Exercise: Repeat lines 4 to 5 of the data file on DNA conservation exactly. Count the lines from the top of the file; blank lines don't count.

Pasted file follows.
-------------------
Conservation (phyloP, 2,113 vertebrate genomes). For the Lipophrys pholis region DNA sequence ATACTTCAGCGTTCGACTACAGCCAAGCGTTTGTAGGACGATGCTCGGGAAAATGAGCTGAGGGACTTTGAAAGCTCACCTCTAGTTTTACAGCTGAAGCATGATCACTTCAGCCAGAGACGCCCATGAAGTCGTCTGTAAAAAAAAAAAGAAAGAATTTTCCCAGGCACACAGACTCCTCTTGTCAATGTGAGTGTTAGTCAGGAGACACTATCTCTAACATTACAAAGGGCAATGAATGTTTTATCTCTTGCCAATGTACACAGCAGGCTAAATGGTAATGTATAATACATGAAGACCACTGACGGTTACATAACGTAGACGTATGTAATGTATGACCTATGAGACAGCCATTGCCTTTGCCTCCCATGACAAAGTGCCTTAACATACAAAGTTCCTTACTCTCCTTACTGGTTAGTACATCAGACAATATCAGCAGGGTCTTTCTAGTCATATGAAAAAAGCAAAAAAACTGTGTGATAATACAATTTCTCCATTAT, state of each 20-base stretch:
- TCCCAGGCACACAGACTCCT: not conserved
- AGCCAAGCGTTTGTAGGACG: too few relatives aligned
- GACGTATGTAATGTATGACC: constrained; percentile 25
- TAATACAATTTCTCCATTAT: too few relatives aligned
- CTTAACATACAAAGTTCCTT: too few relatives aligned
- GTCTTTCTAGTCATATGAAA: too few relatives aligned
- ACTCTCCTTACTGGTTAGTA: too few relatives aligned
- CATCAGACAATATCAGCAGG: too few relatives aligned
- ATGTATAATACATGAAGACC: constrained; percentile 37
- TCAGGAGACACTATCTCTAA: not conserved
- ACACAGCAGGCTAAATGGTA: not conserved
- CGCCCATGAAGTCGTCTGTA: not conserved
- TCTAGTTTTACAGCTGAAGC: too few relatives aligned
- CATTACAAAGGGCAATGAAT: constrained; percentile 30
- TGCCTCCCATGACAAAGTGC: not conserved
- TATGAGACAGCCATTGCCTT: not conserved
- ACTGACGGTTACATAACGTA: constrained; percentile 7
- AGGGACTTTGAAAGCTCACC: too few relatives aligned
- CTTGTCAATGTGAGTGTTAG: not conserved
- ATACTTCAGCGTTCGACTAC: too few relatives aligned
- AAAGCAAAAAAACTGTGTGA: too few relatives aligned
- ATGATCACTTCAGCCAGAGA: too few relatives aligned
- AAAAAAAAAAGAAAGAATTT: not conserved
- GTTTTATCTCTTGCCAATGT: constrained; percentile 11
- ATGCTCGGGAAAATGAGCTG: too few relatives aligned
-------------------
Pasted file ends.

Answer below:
- GACGTATGTAATGTATGACC: constrained; percentile 25
- TAATACAATTTCTCCATTAT: too few relatives aligned